With the introduction of self-managed super funds, diverse, lifestyle investing has become popular. It makes a lot of sense, you get to enjoy something a little luxurious, as it appreciates and is another egg in another basket. Always smart investing classic cars have been one of the most popular investments of this model.
5 ways investing in classic cars can be risky
Other’s will buy a classic car to enjoy and the investment component is not all that important. One thing is sure though, anyone investing in a classic car is investing his heart, his cash and his hopes. Here are some things to consider in a classic car investment.
Be Prepared to Lose
Like any investment, classic cars will not guarantee you a profitable return. Cars are fashionable, even classic cars, so what was a great investment when it was bought may lose its trend factor over time.
In fact, in the year leading up to June 2019, prices dropped some 5% and are expected to drop further. This is in comparison to rare whisky, which over the same period returned 23%. So, be realistic, you may lose money, you may, however, fall in love all over again!
A Lifestyle Dividend
Unlike the precious bottle of rare whisky, that cannot be opened. A classic car is its own dividend. Most classic car investors are enthusiast, they buy a car they have always wanted. It is an emotional investment…always a risk! But it is also its own reward.
It is a symbol of personality, of success, of style. You can use it, drive it, work on it and even modify it without it losing value. And this opportunity to embrace a lifestyle choice full of fun and luxury is exactly what a classic car brings to the owner.
Its own lifestyle dividend and I am sure if you asked any classic car investment enthusiast, they will tell you their classic car is worth far more than a 5% loss!
Research is Key
When buying a classic car for either investment or for fun, research is key. You will probably have a car you’ve been dreaming about for years, in my case a 1964 Karmann Ghia, the poor mans Porsche.
Although I always thought they were cooler and less showy!! There are three ways to buy your classic – privately, dealership or auction. The riskiest of these is usually a private sale, although these also mostly give the best buy price.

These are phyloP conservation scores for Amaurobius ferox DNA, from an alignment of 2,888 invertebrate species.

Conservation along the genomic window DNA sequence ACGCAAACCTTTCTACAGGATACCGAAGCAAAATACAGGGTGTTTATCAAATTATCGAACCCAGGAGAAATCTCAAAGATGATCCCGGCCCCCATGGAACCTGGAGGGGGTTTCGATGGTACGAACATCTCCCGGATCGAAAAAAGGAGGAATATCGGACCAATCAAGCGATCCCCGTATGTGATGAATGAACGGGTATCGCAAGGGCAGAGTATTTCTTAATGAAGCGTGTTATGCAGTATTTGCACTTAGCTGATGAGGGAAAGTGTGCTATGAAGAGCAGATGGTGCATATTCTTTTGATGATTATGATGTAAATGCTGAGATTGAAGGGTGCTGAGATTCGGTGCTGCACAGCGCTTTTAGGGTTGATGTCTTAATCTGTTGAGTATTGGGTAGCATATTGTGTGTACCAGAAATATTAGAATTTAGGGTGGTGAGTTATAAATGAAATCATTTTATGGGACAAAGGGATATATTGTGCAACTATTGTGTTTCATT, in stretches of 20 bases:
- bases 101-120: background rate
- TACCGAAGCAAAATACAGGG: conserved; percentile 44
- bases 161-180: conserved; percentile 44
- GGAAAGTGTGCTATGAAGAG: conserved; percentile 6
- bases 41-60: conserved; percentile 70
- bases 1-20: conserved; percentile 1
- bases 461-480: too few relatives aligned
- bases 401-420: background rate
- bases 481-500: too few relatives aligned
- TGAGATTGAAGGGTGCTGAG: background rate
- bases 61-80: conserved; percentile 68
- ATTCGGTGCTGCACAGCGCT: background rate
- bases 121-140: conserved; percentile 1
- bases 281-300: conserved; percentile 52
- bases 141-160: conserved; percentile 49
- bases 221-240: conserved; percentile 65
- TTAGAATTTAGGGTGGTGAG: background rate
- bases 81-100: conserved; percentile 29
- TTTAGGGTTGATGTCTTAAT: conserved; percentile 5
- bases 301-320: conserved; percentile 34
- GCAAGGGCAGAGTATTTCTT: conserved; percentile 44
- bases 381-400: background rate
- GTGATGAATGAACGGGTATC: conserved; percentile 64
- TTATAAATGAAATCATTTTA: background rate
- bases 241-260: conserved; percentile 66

If buying privately don’t be afraid to ask questions. You want to get all the information you possibly can about the history of the car. If you feel there’s something not quite right, trust your gut. Like a good piece of art, a classic car should come with detailed provenance.
It is also a good idea to research common problems with that car and how easy parts are to get. Social media forums are excellent for this and most classic cars have a close network or clubs, these are excellent to join.
They will have people in them that live and breathe your dream classic and their knowledge will be invaluable.
Get an Independent Opinion
You will need to get a full mechanical inspection of the vehicle before purchase. This is just a no brainer. A classic car is a rare and fragile thing, and you will need to know, just how fragile it might be.
If the owner is confident, this should be no problem. This report will give you a blueprint of what you’re looking at, and a basis for a price. The other independent opinion you should get is simply a reality check.
Take a mate, your missus, her mother, whoever, but take someone that isn’t emotionally involved in the purchase. They may just be able to see something your passion is clouding, and they will talk you through it so that when you’ve made your decision, your confident that your classic car investment is all you want it to be.
Learn to Read the Market
Follow the market before buying. Magazines and online sales directories are excellent. Look at different models over time and you will get an idea of the overall market and the different players in it.
You will see small fluctuations in the asking price of models, this should give you an idea of what is on-trend and what is decreasing. The largest demographic by a long way for classic car investment is white men between 50-72.
So as a very rough investment strategy for interest only, start looking at sports cars between 32-54 years old. Check out what their prices are doing. These will be the cars the demographic will be looking at, pining for their lost youth. I kid you not, bless them!
So, with careful research, and some independent reality checks, the most important thing to remember about a classic car for investment is. To absolutely love it! After all, you’ve worked hard and have probably already made good financial decisions so back yourself.
It’s a lifestyle dividend remember. Looking pristine in your man cave or out on the road with the missus or the mates, a classic car will give you a simple, healthy thrill. Some of our picks for investment
Investing in classic cars a real payday
Just 36 of the 250 GTOs were manufactured between 1962 and 1964. This includes 33 cars with 1962-63 bodywork (Series I) and three with 1964 (Series II) bodywork like the Ferrari 250 LM. Four of the older 1962-1963 (Series I) cars were updated in 1964 with Series II bodies.
When new, the 250 GTO cost $18,000 in the United States, with buyers personally approved by Enzo Ferrari and his dealer for North America, Luigi Chinetti. This model has since become highly desired by automobile collectors and sales have repeatedly set price records.
The current record for world’s most expensive car was set in June 2018 when a 1963 250 GTO (chassis 4153GT) was sold in a private sale for $70 million. Maybe investing in classic cars could be your next money maker.